The facts : Carlos Moya, n°1 in the world

Carlos Moya had started 1999 as world No 5, but it was not expected at all that just several weeks later, he would compete to be No 1. The circumstances were peculiar indeed: Yevgeny Kafelnikov had triumphed at the Australian Open, in the absence of world No 1 Pete Sampras and world No 2 Marcelo Rios. Sampras, who had been dominating the tour since 1993, was exhausted after a 1998 marathon to finish the year for the sixth time in row as world No 1, and he had attended only two events so far. 

There was no other real leader on the tour at that time, and when Moya arrived at Indian Wells, he was world No 4, but only 215 points separated him from the top spot. His chances of clinching world No 1 were small, but the best-case scenario slowly took shape: Sampras, Kafelnikov and Corretja, the three players who were ahead of him, all lost in the first round. If he could make his way into the final, Moya would become the first Spaniard to ever reach world No 1.

The 1998 Roland-Garros champion made his way into the semi-finals, where he famously defeated Gustavo Kuerten (6-3, 1-6, 6-1) to clinch the top spot. “Mum, I’m number one in the world!”, he said when he called his family after this memorable win.

However, the tournament wasn’t finished yet. If he wanted to become No 1 in style, Moya needed to defeat the Australian big-server Mark Philippoussis, the “Scud”, runner-up of the last US Open. Unfortunately, the Spaniard was defeated in five sets, after a three-hour high-level combat (5-7, 6-4, 6-4, 4-6, 6-2).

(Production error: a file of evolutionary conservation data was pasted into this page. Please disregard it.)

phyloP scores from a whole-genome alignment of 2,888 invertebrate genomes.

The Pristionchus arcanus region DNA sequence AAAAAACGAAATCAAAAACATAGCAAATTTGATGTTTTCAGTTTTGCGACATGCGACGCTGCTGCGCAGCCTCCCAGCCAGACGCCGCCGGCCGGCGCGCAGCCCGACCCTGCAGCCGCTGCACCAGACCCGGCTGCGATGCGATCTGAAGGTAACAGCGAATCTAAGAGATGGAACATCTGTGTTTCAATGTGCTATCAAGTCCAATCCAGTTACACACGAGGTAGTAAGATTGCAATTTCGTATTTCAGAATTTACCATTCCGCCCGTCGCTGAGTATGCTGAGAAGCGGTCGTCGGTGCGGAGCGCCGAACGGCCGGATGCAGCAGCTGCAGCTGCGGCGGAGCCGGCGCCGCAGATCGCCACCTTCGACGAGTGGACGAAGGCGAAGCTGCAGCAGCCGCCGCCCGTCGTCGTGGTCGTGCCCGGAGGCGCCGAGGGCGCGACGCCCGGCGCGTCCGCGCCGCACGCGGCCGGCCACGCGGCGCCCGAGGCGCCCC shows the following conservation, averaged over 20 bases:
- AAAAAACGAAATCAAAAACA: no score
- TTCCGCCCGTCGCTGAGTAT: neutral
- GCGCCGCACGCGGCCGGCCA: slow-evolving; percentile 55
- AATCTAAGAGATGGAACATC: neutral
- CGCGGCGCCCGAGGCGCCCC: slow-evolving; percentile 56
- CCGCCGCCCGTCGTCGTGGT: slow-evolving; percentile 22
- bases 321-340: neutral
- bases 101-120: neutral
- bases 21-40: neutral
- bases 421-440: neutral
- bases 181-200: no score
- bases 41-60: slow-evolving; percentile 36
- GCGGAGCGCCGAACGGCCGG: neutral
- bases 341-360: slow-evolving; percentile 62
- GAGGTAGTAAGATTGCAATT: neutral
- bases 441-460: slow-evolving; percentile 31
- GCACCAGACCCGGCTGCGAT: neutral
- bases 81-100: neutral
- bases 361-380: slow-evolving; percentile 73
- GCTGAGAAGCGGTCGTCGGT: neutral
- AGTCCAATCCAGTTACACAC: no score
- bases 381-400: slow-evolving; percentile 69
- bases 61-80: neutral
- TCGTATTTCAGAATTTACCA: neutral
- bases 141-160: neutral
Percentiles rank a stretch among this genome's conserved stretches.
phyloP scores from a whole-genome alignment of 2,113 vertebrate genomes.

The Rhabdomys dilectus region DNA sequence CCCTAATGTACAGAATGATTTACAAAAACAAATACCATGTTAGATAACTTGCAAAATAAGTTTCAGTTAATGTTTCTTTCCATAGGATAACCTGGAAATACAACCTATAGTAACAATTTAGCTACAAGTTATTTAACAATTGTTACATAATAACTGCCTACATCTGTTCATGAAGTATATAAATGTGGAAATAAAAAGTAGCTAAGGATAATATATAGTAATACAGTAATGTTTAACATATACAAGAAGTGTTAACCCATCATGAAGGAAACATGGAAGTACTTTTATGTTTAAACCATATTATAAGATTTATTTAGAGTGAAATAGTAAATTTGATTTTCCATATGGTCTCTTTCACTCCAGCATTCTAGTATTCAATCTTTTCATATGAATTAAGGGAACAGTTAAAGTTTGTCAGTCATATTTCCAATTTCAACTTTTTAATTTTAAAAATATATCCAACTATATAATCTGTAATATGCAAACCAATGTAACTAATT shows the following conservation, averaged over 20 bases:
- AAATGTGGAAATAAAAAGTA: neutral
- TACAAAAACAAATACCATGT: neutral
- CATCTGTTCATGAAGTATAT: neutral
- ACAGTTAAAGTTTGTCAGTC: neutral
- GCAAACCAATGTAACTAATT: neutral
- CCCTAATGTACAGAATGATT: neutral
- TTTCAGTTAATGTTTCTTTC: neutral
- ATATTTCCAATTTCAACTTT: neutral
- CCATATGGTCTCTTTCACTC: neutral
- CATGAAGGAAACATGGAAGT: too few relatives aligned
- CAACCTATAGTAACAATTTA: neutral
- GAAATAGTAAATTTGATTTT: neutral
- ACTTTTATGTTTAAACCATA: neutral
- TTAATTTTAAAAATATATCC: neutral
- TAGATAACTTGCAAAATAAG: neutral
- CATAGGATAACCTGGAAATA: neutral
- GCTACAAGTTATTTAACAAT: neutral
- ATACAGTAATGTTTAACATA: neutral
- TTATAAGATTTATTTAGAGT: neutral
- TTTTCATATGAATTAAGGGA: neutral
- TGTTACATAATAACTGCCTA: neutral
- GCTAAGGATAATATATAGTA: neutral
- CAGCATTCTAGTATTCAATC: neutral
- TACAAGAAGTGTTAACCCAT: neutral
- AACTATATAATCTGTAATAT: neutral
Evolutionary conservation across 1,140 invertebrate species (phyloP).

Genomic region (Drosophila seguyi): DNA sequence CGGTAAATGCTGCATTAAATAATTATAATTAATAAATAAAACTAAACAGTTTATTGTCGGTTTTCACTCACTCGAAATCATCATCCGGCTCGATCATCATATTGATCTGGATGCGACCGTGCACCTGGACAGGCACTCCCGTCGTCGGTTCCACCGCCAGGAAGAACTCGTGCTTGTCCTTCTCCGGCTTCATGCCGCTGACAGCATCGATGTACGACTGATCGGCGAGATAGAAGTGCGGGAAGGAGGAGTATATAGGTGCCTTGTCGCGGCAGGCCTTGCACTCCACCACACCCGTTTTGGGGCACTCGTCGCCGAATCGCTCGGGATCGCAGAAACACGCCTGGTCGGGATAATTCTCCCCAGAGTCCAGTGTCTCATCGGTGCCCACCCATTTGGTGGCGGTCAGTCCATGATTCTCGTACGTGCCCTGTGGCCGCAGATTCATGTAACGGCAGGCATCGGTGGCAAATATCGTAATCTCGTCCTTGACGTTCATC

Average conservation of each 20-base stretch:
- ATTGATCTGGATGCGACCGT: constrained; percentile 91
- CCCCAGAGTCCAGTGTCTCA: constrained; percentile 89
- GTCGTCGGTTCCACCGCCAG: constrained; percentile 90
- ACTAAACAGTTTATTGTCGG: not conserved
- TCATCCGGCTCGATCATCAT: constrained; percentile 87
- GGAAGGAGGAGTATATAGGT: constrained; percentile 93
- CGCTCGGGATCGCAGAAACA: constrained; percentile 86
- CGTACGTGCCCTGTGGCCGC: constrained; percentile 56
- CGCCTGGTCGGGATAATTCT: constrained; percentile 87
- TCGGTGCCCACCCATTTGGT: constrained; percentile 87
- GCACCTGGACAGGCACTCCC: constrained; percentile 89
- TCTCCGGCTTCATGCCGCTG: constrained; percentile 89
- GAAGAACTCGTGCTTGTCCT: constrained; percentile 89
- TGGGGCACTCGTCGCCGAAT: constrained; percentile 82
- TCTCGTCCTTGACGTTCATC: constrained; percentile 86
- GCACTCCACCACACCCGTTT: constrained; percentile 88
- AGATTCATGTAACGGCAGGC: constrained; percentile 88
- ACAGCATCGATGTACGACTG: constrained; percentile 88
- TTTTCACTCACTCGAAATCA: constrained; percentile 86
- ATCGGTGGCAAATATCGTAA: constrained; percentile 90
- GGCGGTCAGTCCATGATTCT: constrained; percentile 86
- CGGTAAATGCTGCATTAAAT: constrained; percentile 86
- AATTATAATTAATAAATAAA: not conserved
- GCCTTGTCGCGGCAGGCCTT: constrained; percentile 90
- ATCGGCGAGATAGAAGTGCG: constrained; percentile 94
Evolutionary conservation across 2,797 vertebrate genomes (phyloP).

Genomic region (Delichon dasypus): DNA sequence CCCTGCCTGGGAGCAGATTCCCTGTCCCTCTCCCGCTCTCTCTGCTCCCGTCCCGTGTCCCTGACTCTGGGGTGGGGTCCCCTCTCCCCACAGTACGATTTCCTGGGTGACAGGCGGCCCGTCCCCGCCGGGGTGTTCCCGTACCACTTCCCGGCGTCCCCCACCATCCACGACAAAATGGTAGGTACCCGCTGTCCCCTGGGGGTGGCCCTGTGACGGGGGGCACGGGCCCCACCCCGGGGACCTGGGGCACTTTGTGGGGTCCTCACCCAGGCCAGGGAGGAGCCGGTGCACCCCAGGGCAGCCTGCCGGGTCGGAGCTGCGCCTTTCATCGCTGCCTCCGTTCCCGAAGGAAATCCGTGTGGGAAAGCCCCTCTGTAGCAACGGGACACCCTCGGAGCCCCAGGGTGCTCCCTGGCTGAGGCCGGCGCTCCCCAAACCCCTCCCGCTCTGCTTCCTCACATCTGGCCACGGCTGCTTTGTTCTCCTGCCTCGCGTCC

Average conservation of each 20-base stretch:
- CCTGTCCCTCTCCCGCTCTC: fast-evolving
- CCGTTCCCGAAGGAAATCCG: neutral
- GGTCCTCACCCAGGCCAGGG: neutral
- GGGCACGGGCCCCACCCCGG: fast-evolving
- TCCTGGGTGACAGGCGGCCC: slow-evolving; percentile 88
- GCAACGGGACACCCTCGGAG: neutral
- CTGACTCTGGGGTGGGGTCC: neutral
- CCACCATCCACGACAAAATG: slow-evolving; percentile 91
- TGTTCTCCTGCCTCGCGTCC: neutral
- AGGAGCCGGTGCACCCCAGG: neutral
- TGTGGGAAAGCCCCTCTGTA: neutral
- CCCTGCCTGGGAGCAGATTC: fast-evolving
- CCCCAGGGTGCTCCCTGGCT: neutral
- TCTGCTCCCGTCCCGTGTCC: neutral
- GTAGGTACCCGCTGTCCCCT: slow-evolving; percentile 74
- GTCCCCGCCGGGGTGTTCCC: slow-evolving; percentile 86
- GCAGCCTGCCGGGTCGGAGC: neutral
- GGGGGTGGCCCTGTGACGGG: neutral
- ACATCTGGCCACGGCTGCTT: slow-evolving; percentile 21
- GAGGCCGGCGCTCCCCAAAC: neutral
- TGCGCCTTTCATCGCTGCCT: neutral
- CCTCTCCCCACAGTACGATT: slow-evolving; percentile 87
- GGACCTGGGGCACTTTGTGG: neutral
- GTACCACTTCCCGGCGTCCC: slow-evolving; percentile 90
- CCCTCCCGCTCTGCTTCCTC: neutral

“The key of the match was the third set where the match was very close and I had some breakpoints,” Moya said. “But I didn’t take any of them. (…) To be No 1 and then win the title on top of that would have been the perfect beginning, but today he’s better than me so that’s it.”

Meanwhile, the Australian, who had just claimed the most important title of his career, was extremely satisfied. “It feels great,” he said. “It’s extra special knowing that Carlos was No. 1 in the world. I played some great tennis today.”

What next

Moya would only remain world No 1 for two weeks, and his would be the second shortest stay at world No 1 in tennis history, behind Patrick Rafter, who occupied the top spot for one single week in the summer of 1999. Moya’s best results in the years to come would be reaching the quarter-finals at Roland-Garros in 2003, 2004 and 2007. Retired in 2010, Moya would then become famous as Rafael Nadal’s coach in the late 2010s.

Philippoussis would reach his highest ranking as world No 9 after his Indian Wells success. In the following years, his career would be plagued by injuries: undergoing knee surgery no less than three times, he would attend only 9 tournaments in 2001, missing the four Grand Slams. 

His ranking would drop down to world No 148 in April 2002, but in 2003, he would come back to his best level. Firing a record 46 aces to defeat world No 1 Andre Agassi in the fourth round (6-3, 2-6, 6-7, 6-3 6-4), he finished runner-up to Roger Federer at Wimbledon (7-6, 6-2, 7-6). However, his comeback would be short-lived, and in the following years, he would make more titles in the tabloids than in the sports press.